The hearing judge made the following factual findings regarding the allegations of McDonald's unauthorized access to Knotts's office computer. McDonald accessed Knotts's computer the day after her employment was terminated and began deleting personal emails. Richardson confronted McDonald in the process, told him that Knotts's former office was a crime scene, and requested that McDonald leave. After informing Richardson he had been deleting personal emails and moving them to the " trash bin" on her computer, McDonald apologized and departed the office. The hearing judge inferred also that McDonald " did not access [Knotts's] computer to delete or change any documents related to the office's bank accounts or financial ledgers" because the testimony showed that Knotts kept the financial records in hard-copy, not electronically, a fact widely known in the Office.
The hearing judge rejected Bar Counsel's arguments that: (1) because McDonald was subpoenaed as a character witness for Knotts in her criminal case, the email communications between them could have been relevant in her case; and, (2) her emails could contain information regarding her spending habits, which would be relevant to the investigation:
The court notes that [McDonald] accessed Knotts's computer the day after her employment was terminated— there was no evidence that [McDonald] knew at that time that he would be subpoenaed as a character witness in a case for which charges had not as yet been filed. Secondly, Knotts confessed her theft to Richardson and Penny the day before. Thirdly, and perhaps most importantly, no evidence was presented that the office employees, including [McDonald], were put on notice that her office and/or her computer was, in fact, a designated crime scene. There was credible evidence presented that the attorneys in the office would, on a fairly regular basis, have access to Knotts's computer to retrieve templates for forms and other documents necessary for their work as Assistant State's Attorneys. Although [McDonald's] reasons for entering her office [437 Md. 14] on the day in question were admittedly for a different purpose, it has not been satisfactorily proven to the court that the access to her computer was wholly impermissible.
The hearing judge concluded that " [a]lthough [McDonald's] decision to enter Knotts's office and to delete personal emails from her office computer may not have been the wisest decision," the evidence did not prove sufficiently that McDonald's " actions amounted to criminal behavior as alleged by [Bar Counsel]."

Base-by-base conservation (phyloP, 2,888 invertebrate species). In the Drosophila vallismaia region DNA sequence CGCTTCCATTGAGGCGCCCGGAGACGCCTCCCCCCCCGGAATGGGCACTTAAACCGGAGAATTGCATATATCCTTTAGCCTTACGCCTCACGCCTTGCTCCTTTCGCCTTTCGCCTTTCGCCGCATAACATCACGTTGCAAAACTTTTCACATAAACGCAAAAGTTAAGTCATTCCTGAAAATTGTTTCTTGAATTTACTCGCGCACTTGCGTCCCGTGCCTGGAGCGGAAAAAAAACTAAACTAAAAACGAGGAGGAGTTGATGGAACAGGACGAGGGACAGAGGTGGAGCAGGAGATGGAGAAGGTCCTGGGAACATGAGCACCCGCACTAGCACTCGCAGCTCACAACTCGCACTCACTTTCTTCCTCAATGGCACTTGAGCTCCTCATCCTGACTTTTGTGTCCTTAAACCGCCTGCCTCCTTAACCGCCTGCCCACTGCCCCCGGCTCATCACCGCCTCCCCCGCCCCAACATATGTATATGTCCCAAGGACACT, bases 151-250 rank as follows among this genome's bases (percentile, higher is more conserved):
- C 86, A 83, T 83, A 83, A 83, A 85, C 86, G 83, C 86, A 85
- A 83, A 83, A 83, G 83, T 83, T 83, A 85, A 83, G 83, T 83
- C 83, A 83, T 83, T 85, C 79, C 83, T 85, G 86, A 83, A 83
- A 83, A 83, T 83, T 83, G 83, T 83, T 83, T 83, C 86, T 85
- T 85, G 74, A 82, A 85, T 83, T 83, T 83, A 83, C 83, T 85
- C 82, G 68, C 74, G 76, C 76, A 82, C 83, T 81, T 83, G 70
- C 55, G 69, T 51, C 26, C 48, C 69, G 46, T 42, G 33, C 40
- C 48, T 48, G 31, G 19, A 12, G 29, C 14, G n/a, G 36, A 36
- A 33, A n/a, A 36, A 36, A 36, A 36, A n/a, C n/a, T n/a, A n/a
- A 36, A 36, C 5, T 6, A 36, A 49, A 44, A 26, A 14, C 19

B. The Hearing Judge's Proposed Conclusions of Law
The hearing judge concluded that Bar Counsel proved by clear and convincing evidence that McDonald's ticket fixing and " unjustified and intentional interference with the prosecution of Knotts's criminal case" were prejudicial to the administration of justice and, thus, violated MLRPC 8.4(d). Based on that conclusion, the hearing judge also found that McDonald violated MLRPC 8.4(a). As to the charged violations of MLRPC 8.4(b) and 8.4(c), the hearing judge concluded that the Commission did not prove by clear and convincing evidence that McDonald's conduct rose " to
the level of obstruction, corruption or criminal behavior," or that it constituted " a finding of dishonesty, fraud, deceit, or misrepresentation."
A. Our Standard of Review
We recently explained our standard of review applicable to attorney disciplinary cases:
This Court has original and complete jurisdiction over attorney discipline proceedings in Maryland. We review the hearing judge's conclusions of law under a non-deferential standard. The hearing judge's findings of fact will be deemed correct if (1) they are not clearly erroneous, or (2), at the Court's option, if neither party filed exceptions to them. If determined to be established, the findings of fact are then used to determine the legal propriety of the legal conclusions of law and the appropriate sanction. We must [437 Md. 15] determine whether there is sufficient evidence to support the hearing judge's legal conclusions, by a clear and convincing standard of proof.
Attorney Grievance Comm'n v. Kremer, 432 Md. 325, 334, 68 A.3d 862, 867-68 (2013) (internal citations and quotation marks omitted).
B. The Parties' Exceptions
Both parties filed exceptions to the hearing judge's Findings of Fact and Proposed Conclusions of Law. Bar Counsel takes no exceptions to the hearing judge's factual findings, but raised four exceptions to the proposed conclusions of law. McDonald raised initially fourteen numbered Exceptions, and later filed four numbered Supplemental Exceptions, challenging several of the hearing judge's factual findings, procedural issues arising before, during, and after McDonald's merits hearing, and the hearing judge's proposed conclusions of law as to his having violated Rules 8.4(a) and 8.4(d).  Additionally, each party filed responses to the other party's exceptions. We address first McDonald's exceptions to ...